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Global warming won't have the same effect all over the state


Climate scientists say global warming will have different effects on different regions in Michigan, and some of those effects may seem counterintuitive.

For one thing, parts of Michigan you might not expect are warming at a faster pace than others.  
That includes Petoskey and Traverse City in the northwest, and Alpena in the northeast.

Richard Rood is a climate scientist at the University of Michigan. He says proximity to warming lakes can increase average temperatures quickly, and also cause more lake effect snow, because there's more water evaporating from the lakes.

"In Michigan, some of the biggest changes are, in fact, coming in the winter," says Rood.

But remember, northern Michigan started out colder than southern Michigan to begin with. So even though its average temperatures are increasing faster, it's still going to end up cooler on average than most of southern Michigan.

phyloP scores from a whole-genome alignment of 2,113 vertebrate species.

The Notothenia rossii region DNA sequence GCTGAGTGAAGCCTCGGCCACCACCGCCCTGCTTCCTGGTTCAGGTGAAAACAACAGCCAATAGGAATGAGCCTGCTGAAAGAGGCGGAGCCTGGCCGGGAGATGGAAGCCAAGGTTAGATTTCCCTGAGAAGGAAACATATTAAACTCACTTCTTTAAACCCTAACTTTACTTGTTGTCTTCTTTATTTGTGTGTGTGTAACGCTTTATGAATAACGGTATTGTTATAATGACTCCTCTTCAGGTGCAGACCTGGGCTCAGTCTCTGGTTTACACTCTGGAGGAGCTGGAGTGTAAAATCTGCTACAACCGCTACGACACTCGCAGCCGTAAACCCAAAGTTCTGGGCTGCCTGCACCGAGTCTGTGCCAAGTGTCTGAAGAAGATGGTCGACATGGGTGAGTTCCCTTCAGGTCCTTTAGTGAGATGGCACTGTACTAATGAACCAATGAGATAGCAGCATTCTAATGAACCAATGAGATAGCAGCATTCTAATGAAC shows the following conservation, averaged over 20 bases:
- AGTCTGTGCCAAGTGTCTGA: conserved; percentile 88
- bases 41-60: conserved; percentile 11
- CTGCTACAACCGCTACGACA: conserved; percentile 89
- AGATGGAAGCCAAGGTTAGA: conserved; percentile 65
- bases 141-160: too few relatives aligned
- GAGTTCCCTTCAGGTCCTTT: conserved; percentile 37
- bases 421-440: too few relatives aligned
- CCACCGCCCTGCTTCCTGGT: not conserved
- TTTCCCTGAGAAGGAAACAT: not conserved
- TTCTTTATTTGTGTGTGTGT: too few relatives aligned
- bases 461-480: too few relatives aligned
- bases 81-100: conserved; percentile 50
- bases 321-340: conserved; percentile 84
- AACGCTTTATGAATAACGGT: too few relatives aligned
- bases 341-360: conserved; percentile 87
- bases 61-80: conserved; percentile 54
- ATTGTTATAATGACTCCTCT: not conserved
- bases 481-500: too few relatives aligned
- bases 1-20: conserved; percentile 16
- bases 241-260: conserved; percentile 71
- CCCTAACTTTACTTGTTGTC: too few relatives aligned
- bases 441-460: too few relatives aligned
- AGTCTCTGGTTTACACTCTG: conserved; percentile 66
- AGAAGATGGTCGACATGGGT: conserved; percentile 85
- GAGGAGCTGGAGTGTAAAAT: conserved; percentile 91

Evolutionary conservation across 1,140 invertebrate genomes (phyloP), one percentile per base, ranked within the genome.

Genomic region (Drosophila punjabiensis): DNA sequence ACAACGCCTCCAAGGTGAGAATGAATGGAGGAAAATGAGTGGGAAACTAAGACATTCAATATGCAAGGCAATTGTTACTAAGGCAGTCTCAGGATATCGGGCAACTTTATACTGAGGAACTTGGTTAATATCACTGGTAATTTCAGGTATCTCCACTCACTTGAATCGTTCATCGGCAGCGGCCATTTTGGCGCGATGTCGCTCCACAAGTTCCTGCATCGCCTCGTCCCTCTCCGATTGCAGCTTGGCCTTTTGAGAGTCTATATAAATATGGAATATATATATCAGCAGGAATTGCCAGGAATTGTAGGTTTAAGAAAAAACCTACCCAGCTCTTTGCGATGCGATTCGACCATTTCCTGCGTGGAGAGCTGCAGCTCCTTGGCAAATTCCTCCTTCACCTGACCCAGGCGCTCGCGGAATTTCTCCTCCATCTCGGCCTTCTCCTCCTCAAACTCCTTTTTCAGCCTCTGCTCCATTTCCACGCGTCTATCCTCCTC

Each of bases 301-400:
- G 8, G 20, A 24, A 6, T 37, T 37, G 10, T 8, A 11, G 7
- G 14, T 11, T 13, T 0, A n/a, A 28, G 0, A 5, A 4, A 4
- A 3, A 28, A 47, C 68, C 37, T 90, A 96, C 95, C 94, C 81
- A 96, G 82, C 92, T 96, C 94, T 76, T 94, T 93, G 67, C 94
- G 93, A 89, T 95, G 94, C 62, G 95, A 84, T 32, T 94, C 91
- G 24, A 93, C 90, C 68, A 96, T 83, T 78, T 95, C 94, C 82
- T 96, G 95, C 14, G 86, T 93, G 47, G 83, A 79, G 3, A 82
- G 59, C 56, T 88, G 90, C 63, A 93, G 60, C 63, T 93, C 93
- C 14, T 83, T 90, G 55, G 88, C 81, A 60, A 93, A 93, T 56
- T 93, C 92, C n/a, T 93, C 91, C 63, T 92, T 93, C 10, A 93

For more information about global warming's effect on other areas of the country, see this article in The Washington Post, published on August 13, 2019.

Rood says it's important to remember that even though Michigan is going to warm up, and even though there will be dramatic and often negative impacts from that, southern states are going to get hit a lot harder by global warming, because their summers are already hot.

He thinks it's possible Michigan could see some population growth in the future, as people flee southern states where high temperatures in the summer could tip well beyond 100 degrees Fahrenheit more days than not.

He says there could also be increased trade moving through Michigan, if the shipping industry is unable to use eastern seaboard ports due to rising ocean levels.

That could push some shipping trade north to Toronto, making border crossings like Detroit more important for moving goods from Canada into the States.

Tracy Samilton covers energy and transportation, including the auto industry and the business response to climate change for Michigan Public. She began her career at Michigan Public as an intern, where she was promptly “bitten by the radio bug,” and never recovered.